22 May 2010

Progress! + a mini tutorial

7 Small Shawls: T - 224 days and counting down.

Today I finished my test garter stitch Merope during my Saturday knitting group. It doesn't look like much, does it?!
It will be blocked this evening. Oops - just looked at the time. Maybe tomorrow! I'm feeling unmotivated lazy at the moment. :)

I didn't realize until I was finished that the yarn I was using - Wolf Creek Wools BFL sock yarn purchased at Stitches West - is 3 ply! It has a super tight twist, as you can imagine!

Anyway, here's where the mini tutorial comes in.... I always separate the plies before weaving in ends.
Initially it takes longer, but this way the ends really stay put! Even superwash.

After separating the plies, I thread the needle with each ply in succession and weave them in one by one.
I use a sharp needle and pass it through the center of the working yarn, making sure to stretch the knitting out so that I don't bind the stitches and make it difficult to block the piece.
After going through one way, I turn around and go right back through both the ply I am weaving and the yarn through which I wove it. This last step makes it virtually impossible to unravel the ends.
Trim the ends and you're set! The great thing about this method is that you really don't need to weave the plies in more than two to three inches to have them stay docilely where they have been placed.

In other news, one of my test knitters is a local friend of mine, and she brought her finished Merope to knitting this morning. We had a little photo shoot!
It turned out really beautifully.
I am quite envious of her incredibly even stitches!
Isn't it a lovely color?!
The photos really don't do it justice at all.
The rest of the day was spent doing yardwork (lots of pruning overgrown shrubbery!) and having a little 4-H rabbit meeting. The big event in the year for our local 4-H is next week: the Future Farmers of America Country Fair, and we are all rushing to get everything ready!

A question for the gardeners out there: what to do when my lemon tree's leaves are yellow? Does it need fertilizer? More acidic soil? It's blooming this year - last year I moved it and it took some time to recover - and I am so looking forward to a nice crop of lemons!

Have a great Sunday. :)

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Anonymous Leslie said...

That's a great idea about separating the plies. I can't wait to try it out on my next project!

6:07 AM  
Anonymous twinsetellen said...

Beautiful shawl, and nice tutorial - thanks!

I don't have experience with lemons, but yellowing leaves often indicate poor trace nutrients. Sometimes this is caused by pH of soil being off, but lemons don't like particularly acid soil - pH of 5.5 to 6.5 should be fine. Check your soil pH - if you've been trying to make it acid, it may actually be too low for efficient nutrient absorption.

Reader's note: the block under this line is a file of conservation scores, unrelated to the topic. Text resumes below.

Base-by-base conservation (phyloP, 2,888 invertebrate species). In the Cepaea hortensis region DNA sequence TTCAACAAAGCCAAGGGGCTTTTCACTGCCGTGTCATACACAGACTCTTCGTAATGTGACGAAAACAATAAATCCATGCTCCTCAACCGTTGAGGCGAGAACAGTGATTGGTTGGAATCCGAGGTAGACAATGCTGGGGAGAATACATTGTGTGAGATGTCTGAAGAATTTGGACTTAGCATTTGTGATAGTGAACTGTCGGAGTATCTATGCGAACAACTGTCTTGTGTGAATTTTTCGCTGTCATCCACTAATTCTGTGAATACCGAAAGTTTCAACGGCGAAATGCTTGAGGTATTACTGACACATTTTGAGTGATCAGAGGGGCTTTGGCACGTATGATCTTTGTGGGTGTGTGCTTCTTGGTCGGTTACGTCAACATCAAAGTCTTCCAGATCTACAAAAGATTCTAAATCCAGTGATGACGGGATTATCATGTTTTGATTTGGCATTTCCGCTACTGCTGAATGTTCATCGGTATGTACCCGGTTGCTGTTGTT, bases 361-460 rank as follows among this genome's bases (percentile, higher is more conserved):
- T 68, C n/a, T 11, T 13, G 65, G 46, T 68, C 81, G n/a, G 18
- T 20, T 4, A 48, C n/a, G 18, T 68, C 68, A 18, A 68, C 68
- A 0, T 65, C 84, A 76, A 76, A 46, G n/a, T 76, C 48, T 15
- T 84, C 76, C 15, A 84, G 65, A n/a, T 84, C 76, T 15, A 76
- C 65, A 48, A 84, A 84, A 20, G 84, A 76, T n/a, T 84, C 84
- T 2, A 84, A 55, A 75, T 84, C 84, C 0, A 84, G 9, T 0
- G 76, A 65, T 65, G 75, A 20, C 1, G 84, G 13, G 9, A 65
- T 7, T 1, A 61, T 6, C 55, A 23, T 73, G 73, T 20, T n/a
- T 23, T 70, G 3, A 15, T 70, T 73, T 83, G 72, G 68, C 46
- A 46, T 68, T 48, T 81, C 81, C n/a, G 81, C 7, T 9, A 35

Adjusting pH takes time, so in the meantime I'd try to find a fertilizer with chelated (soluble for easy absorption) iron and apply as directed and see what that does for you.

6:43 AM  
Anonymous Laurie (Moo!) said...

Merope is beautiful and I can't wait to get the pattern!

Good luck with your lemon tree. I garden but don't have fruit trees. A Google search only brought confusion of "too much/too little water", etc.

7:46 AM  
Blogger JelliDonut said...

Thanks for the great tutorial, and the green Merope is gorgeous!

8:10 AM  
Blogger Laurie said...

Great tip on weaving in ends - I'll have to try that for my most-hated knitting task. :-) Merope is spectacular, especially in green (not that I'm prejudiced just because it's my favorite color...).

9:08 AM  
Blogger Bonny said...

Thanks for the tutorial, it's a really good technique to know. I wish I knew about that just recently as I finished a baby jacket in Aran weight yarn. Would have made it so much nicer.

Merope is gorgeous and your friend did an amazing job with hers!!!!

11:38 AM  
Blogger Turtle said...

thanks for the tutorial! and love the color of her finished merope. I am on chart c, didn't get much knitting done for a couple days or would have been finished already, love it!
lol, yes could use ther fertilizer but....

7:57 PM  
Blogger Monika said...

I've been reading your blog again, since I lost if for a while,(new computer), and I like the idea of the 7shawls etc. Love this one, might be because it's green too. :o) It looks like it's the same construction as Brandywine.

I've pre-ordered your booklet and am looking forward to it.

11:45 AM  
Anonymous Anonymous said...

What a great tip on weaving in the ends. Most of my previous projects have ends sticking out here and there, but with my latest shawl, I used your technique, and it's virtually invisible! Thanks so much!

8:49 PM  

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